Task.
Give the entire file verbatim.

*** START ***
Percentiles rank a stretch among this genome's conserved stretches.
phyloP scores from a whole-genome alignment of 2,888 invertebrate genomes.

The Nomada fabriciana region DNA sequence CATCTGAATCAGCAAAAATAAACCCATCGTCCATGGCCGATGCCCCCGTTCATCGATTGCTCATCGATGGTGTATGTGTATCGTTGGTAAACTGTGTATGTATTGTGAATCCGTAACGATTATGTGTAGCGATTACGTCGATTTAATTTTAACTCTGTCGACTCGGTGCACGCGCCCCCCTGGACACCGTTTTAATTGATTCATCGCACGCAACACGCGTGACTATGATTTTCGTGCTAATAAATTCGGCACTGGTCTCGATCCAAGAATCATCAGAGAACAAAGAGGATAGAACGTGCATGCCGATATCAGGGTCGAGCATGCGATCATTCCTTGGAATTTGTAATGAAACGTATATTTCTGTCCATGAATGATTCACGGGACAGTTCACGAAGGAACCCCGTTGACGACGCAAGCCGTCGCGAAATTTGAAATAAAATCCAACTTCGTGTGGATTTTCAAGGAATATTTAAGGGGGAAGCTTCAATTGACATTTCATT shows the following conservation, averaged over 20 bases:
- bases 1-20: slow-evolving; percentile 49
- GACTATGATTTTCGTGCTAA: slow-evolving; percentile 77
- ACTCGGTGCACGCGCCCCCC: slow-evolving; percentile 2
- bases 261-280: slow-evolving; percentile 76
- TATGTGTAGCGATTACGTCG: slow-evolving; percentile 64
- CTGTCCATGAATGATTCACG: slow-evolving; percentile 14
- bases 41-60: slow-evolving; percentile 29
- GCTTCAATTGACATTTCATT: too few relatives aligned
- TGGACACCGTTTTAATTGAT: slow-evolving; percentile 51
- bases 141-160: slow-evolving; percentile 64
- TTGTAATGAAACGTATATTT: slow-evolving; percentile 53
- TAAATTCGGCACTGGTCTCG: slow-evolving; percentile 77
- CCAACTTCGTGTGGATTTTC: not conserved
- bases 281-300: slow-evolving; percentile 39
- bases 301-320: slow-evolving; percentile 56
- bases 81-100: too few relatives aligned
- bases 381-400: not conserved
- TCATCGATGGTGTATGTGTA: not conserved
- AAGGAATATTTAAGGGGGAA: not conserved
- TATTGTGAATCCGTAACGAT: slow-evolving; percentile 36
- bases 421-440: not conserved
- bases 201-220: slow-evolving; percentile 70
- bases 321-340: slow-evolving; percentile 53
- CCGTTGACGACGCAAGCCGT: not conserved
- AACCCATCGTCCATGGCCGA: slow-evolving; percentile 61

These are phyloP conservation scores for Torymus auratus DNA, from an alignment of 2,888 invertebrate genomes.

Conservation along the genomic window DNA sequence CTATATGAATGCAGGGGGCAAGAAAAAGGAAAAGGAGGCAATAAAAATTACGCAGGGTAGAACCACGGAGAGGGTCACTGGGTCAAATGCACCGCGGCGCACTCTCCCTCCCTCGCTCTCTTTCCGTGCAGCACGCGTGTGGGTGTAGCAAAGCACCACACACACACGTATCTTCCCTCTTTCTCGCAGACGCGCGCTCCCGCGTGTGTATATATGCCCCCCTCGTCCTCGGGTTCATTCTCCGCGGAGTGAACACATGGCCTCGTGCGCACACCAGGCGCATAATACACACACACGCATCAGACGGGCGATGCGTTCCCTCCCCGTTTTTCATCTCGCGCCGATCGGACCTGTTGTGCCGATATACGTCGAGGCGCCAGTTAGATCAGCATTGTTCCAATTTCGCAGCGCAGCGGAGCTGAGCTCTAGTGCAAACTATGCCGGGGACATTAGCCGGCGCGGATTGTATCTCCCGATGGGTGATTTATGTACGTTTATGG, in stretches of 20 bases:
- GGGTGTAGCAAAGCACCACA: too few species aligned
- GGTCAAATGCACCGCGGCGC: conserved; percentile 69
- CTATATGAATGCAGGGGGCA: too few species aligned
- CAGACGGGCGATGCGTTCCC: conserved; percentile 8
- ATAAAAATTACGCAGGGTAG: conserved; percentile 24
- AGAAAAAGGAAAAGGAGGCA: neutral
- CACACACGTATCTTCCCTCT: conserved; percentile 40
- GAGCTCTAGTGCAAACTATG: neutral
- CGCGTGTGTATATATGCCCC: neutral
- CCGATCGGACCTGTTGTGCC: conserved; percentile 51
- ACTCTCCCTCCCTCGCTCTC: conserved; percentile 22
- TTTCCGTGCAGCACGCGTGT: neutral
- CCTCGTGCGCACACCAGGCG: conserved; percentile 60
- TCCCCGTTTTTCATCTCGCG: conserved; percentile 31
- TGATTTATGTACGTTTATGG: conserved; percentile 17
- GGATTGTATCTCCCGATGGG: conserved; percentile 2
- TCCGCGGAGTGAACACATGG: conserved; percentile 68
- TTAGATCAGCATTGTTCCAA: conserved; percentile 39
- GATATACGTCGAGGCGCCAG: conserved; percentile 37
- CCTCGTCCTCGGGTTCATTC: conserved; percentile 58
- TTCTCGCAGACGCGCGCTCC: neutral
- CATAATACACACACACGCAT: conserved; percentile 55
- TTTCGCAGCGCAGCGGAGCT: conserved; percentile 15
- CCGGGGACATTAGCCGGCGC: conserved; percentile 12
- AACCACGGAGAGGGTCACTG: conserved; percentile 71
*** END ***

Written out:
Percentiles rank a stretch among this genome's conserved stretches.
phyloP scores from a whole-genome alignment of 2,888 invertebrate genomes.

The Nomada fabriciana region DNA sequence CATCTGAATCAGCAAAAATAAACCCATCGTCCATGGCCGATGCCCCCGTTCATCGATTGCTCATCGATGGTGTATGTGTATCGTTGGTAAACTGTGTATGTATTGTGAATCCGTAACGATTATGTGTAGCGATTACGTCGATTTAATTTTAACTCTGTCGACTCGGTGCACGCGCCCCCCTGGACACCGTTTTAATTGATTCATCGCACGCAACACGCGTGACTATGATTTTCGTGCTAATAAATTCGGCACTGGTCTCGATCCAAGAATCATCAGAGAACAAAGAGGATAGAACGTGCATGCCGATATCAGGGTCGAGCATGCGATCATTCCTTGGAATTTGTAATGAAACGTATATTTCTGTCCATGAATGATTCACGGGACAGTTCACGAAGGAACCCCGTTGACGACGCAAGCCGTCGCGAAATTTGAAATAAAATCCAACTTCGTGTGGATTTTCAAGGAATATTTAAGGGGGAAGCTTCAATTGACATTTCATT shows the following conservation, averaged over 20 bases:
- bases 1-20: slow-evolving; percentile 49
- GACTATGATTTTCGTGCTAA: slow-evolving; percentile 77
- ACTCGGTGCACGCGCCCCCC: slow-evolving; percentile 2
- bases 261-280: slow-evolving; percentile 76
- TATGTGTAGCGATTACGTCG: slow-evolving; percentile 64
- CTGTCCATGAATGATTCACG: slow-evolving; percentile 14
- bases 41-60: slow-evolving; percentile 29
- GCTTCAATTGACATTTCATT: too few relatives aligned
- TGGACACCGTTTTAATTGAT: slow-evolving; percentile 51
- bases 141-160: slow-evolving; percentile 64
- TTGTAATGAAACGTATATTT: slow-evolving; percentile 53
- TAAATTCGGCACTGGTCTCG: slow-evolving; percentile 77
- CCAACTTCGTGTGGATTTTC: not conserved
- bases 281-300: slow-evolving; percentile 39
- bases 301-320: slow-evolving; percentile 56
- bases 81-100: too few relatives aligned
- bases 381-400: not conserved
- TCATCGATGGTGTATGTGTA: not conserved
- AAGGAATATTTAAGGGGGAA: not conserved
- TATTGTGAATCCGTAACGAT: slow-evolving; percentile 36
- bases 421-440: not conserved
- bases 201-220: slow-evolving; percentile 70
- bases 321-340: slow-evolving; percentile 53
- CCGTTGACGACGCAAGCCGT: not conserved
- AACCCATCGTCCATGGCCGA: slow-evolving; percentile 61

These are phyloP conservation scores for Torymus auratus DNA, from an alignment of 2,888 invertebrate genomes.

Conservation along the genomic window DNA sequence CTATATGAATGCAGGGGGCAAGAAAAAGGAAAAGGAGGCAATAAAAATTACGCAGGGTAGAACCACGGAGAGGGTCACTGGGTCAAATGCACCGCGGCGCACTCTCCCTCCCTCGCTCTCTTTCCGTGCAGCACGCGTGTGGGTGTAGCAAAGCACCACACACACACGTATCTTCCCTCTTTCTCGCAGACGCGCGCTCCCGCGTGTGTATATATGCCCCCCTCGTCCTCGGGTTCATTCTCCGCGGAGTGAACACATGGCCTCGTGCGCACACCAGGCGCATAATACACACACACGCATCAGACGGGCGATGCGTTCCCTCCCCGTTTTTCATCTCGCGCCGATCGGACCTGTTGTGCCGATATACGTCGAGGCGCCAGTTAGATCAGCATTGTTCCAATTTCGCAGCGCAGCGGAGCTGAGCTCTAGTGCAAACTATGCCGGGGACATTAGCCGGCGCGGATTGTATCTCCCGATGGGTGATTTATGTACGTTTATGG, in stretches of 20 bases:
- GGGTGTAGCAAAGCACCACA: too few species aligned
- GGTCAAATGCACCGCGGCGC: conserved; percentile 69
- CTATATGAATGCAGGGGGCA: too few species aligned
- CAGACGGGCGATGCGTTCCC: conserved; percentile 8
- ATAAAAATTACGCAGGGTAG: conserved; percentile 24
- AGAAAAAGGAAAAGGAGGCA: neutral
- CACACACGTATCTTCCCTCT: conserved; percentile 40
- GAGCTCTAGTGCAAACTATG: neutral
- CGCGTGTGTATATATGCCCC: neutral
- CCGATCGGACCTGTTGTGCC: conserved; percentile 51
- ACTCTCCCTCCCTCGCTCTC: conserved; percentile 22
- TTTCCGTGCAGCACGCGTGT: neutral
- CCTCGTGCGCACACCAGGCG: conserved; percentile 60
- TCCCCGTTTTTCATCTCGCG: conserved; percentile 31
- TGATTTATGTACGTTTATGG: conserved; percentile 17
- GGATTGTATCTCCCGATGGG: conserved; percentile 2
- TCCGCGGAGTGAACACATGG: conserved; percentile 68
- TTAGATCAGCATTGTTCCAA: conserved; percentile 39
- GATATACGTCGAGGCGCCAG: conserved; percentile 37
- CCTCGTCCTCGGGTTCATTC: conserved; percentile 58
- TTCTCGCAGACGCGCGCTCC: neutral
- CATAATACACACACACGCAT: conserved; percentile 55
- TTTCGCAGCGCAGCGGAGCT: conserved; percentile 15
- CCGGGGACATTAGCCGGCGC: conserved; percentile 12
- AACCACGGAGAGGGTCACTG: conserved; percentile 71